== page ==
The notion of the student as a consumer is one that is gaining popularity. But NUS vice president (higher education) Megan Dunn says universities need to start seeing students as full members of their community who should play an active role in it, rather than customers, easily impressed by shiny new buildings.
Being efficient is important. It means using what you have in the best way possible; it means making the most out of your opportunities; it means you are able to share your resources more widely.
It’s important for everyone to learn how to be efficient – what to prioritise, what needs to be done, in what order and by who, and it is a particularly important learning process for students. They must learn to be efficient with their money, but also with their time, which often leads to incredible and interesting innovations (I know at least one student who boils their extra value pasta in the kettle!)
It is a process of understanding what your resources are, and that they are not infinite – a hard lesson for any student at the end of their first term – and then working out what you value most and putting your resources there.
Students develop this ability quickly, knowing exactly what they can trim down on and what the necessary level of resource is needed to achieve their goal. Ask any student how long they need to get from their bed to the lecture hall, and I guarantee they’ll have it down to the exact second. It’s about weighing up what you value most and making decisions based on that (extra time in bed versus time to blow dry your hair, for example).
Whilst I may be using some fun examples, it’s important to remind people that students do know about living in the real world, and they have to live within their own personal constraints every day.
There is a dangerous narrative that has developed that students are this insatiable mass, that they want the moon on a stick, and they want it yesterday. Actually, what you’ll find when you speak to students, is that they understand perfectly well that money doesn’t grow on trees, and decisions have to be made about how and where resources get used.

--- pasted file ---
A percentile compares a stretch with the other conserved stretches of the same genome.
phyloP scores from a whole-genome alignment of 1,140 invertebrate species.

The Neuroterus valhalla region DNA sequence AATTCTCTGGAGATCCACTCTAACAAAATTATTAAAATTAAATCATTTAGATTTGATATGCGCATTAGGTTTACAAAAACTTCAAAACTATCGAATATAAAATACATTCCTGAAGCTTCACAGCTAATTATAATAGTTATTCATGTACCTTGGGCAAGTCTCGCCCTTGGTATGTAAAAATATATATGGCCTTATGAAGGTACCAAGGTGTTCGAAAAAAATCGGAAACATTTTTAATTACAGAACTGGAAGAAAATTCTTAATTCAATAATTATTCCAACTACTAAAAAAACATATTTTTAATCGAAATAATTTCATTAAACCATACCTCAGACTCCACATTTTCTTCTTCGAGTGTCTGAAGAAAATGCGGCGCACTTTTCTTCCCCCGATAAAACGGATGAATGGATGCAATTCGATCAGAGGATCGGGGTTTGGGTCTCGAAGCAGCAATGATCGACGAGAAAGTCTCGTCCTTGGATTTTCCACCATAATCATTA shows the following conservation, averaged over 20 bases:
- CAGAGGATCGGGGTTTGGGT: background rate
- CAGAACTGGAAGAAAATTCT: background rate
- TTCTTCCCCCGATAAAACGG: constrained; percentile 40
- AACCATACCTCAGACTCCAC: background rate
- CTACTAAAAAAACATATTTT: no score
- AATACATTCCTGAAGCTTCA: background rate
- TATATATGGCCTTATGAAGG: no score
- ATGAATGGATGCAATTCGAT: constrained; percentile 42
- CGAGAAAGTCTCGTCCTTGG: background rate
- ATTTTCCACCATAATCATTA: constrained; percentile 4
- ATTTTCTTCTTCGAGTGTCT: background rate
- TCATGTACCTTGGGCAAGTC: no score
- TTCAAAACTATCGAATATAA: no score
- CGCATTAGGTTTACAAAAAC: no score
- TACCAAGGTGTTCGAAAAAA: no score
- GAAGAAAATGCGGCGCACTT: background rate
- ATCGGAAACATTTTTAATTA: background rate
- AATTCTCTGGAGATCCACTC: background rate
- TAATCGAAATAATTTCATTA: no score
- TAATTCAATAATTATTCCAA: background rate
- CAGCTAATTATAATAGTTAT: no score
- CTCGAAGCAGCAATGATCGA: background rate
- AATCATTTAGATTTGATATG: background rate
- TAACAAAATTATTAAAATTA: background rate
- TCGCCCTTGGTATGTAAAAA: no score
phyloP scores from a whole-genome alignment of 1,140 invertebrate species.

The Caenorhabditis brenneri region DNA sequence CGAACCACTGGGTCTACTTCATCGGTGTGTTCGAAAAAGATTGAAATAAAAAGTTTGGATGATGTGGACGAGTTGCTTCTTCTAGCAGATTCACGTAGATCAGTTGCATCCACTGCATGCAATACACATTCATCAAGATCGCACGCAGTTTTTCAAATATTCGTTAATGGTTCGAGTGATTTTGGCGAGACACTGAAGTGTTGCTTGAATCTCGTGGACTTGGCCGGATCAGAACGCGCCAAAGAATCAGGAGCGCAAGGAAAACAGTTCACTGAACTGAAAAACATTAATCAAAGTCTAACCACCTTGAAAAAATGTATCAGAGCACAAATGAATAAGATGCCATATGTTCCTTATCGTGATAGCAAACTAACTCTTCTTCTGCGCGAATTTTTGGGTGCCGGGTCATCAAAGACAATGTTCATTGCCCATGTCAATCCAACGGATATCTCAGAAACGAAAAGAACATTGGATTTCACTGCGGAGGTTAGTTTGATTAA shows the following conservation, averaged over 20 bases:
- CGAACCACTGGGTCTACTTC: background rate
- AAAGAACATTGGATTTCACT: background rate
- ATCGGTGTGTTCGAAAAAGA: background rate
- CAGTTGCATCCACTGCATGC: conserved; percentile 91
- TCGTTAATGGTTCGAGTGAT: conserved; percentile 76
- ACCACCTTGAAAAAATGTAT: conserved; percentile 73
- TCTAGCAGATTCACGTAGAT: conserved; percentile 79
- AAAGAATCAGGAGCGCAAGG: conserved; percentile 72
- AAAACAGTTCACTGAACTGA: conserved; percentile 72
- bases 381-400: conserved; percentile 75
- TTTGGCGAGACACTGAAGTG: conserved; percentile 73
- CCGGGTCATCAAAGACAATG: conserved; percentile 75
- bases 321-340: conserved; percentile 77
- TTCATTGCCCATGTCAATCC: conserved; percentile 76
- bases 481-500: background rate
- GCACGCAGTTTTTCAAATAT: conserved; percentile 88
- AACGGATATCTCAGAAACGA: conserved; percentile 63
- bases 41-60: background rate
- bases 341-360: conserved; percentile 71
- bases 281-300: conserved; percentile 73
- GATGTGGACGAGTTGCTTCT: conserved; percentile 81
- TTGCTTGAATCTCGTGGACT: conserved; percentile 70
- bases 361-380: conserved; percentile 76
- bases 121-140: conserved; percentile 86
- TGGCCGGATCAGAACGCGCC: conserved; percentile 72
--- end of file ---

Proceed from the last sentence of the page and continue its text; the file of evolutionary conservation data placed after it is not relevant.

The bit that gets them frustrated is when the money that is being spent shows them again and again that they are not valued. It’s not value for money that is important, it’s being valued as a person.
When students see vice chancellors being driven around in high class cars or working in state-of-the-art offices, when they only have one copy of a core textbook in the library that makes them angry. When they can’t book a room for their society or course mates to meet, but the new external conferencing venue has just been opened, they feel sidelined. And when they can’t get an appointment with the university counselling service for six months, but there has just been a university-wide rebrand, the message they hear loud and clear is that they are not important.
Being efficient means prioritising, and too often, universities do not prioritise students. We often talk the talk in prospectuses and open days, but actually delivering on this is a different matter. To make this a reality, universities need to start seeing their students as full members of their community who should play an active role in it, instead of customers to be dazzled with shiny buildings and colourful marketing. Being a partner in a community means having conversations, asking people what they care about, and then working out what the priorities are together.
But to do this, universities need to have students in the room where decisions are made. The notion that students should be asked to leave a meeting whilst finances are discussed, because it’s not about the learning experience does not hold any water with me, and certainly doesn’t with students.
Barring students from these decisions only serves to reinforce the message that they are not valued, and not important. If universities really want to look at how to be more efficient, I guarantee having students in the room can only help.
Megan Dunn is NUS vice president for higher education